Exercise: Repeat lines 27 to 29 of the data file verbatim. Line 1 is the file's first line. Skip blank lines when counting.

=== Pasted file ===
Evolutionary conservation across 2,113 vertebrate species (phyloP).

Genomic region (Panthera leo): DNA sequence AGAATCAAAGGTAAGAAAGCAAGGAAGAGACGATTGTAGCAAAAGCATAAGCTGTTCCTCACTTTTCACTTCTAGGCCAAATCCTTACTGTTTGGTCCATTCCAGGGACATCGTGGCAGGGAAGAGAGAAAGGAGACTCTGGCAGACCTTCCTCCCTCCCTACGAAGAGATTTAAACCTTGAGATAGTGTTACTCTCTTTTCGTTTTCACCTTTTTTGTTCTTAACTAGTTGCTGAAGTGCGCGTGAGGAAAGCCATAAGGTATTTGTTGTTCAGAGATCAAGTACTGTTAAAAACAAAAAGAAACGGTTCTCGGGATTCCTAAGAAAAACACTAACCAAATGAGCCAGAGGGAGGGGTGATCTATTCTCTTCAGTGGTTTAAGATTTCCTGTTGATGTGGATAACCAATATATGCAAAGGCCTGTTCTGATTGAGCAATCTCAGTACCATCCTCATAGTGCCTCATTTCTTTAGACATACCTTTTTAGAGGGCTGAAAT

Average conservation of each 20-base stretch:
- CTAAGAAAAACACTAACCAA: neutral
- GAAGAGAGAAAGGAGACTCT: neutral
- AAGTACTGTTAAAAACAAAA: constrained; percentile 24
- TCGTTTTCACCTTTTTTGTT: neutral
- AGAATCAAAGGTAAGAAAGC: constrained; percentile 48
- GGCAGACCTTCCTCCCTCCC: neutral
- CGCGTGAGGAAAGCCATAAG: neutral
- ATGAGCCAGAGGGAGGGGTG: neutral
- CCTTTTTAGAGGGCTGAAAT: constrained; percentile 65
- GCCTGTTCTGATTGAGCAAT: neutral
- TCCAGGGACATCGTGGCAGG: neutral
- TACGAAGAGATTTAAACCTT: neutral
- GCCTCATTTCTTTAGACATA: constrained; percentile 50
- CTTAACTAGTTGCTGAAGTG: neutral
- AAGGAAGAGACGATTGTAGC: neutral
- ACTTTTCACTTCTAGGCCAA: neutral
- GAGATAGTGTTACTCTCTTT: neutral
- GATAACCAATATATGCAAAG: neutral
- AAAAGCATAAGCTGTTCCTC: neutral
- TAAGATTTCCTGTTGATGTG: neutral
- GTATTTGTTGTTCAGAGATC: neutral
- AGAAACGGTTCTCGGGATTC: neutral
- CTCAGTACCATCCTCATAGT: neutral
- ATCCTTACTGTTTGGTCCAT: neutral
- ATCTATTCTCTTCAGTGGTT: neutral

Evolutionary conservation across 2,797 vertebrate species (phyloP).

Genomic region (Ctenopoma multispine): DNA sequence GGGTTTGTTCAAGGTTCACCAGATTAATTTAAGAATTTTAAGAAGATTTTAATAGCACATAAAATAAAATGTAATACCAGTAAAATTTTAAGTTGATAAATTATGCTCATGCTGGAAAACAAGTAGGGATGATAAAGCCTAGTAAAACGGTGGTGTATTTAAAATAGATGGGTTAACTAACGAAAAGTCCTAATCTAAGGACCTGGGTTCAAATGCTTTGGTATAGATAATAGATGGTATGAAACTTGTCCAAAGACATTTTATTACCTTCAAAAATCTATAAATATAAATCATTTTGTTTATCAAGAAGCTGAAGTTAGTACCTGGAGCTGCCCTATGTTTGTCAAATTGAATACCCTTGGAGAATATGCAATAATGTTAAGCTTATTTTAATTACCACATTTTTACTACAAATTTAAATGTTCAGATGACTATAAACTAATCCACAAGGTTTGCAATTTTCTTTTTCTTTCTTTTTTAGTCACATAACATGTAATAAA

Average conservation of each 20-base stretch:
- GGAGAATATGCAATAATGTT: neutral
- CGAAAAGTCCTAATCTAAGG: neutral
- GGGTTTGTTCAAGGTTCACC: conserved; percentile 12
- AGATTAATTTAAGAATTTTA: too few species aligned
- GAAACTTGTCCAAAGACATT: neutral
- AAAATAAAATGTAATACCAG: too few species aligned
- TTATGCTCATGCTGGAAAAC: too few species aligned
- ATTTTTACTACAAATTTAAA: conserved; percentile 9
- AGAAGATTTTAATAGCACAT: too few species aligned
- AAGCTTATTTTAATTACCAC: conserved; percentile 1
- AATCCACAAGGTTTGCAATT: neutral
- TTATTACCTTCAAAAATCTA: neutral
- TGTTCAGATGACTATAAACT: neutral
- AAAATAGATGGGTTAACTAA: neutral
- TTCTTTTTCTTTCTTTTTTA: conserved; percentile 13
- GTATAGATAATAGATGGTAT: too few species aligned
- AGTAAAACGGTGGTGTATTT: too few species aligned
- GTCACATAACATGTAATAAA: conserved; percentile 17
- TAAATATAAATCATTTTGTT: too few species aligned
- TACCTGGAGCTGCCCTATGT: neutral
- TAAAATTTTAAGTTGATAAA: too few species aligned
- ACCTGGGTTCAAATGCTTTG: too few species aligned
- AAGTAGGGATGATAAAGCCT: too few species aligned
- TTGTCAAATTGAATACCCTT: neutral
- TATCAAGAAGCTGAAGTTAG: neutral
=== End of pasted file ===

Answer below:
- ATCCTTACTGTTTGGTCCAT: neutral
- ATCTATTCTCTTCAGTGGTT: neutral

Evolutionary conservation across 2,797 vertebrate species (phyloP).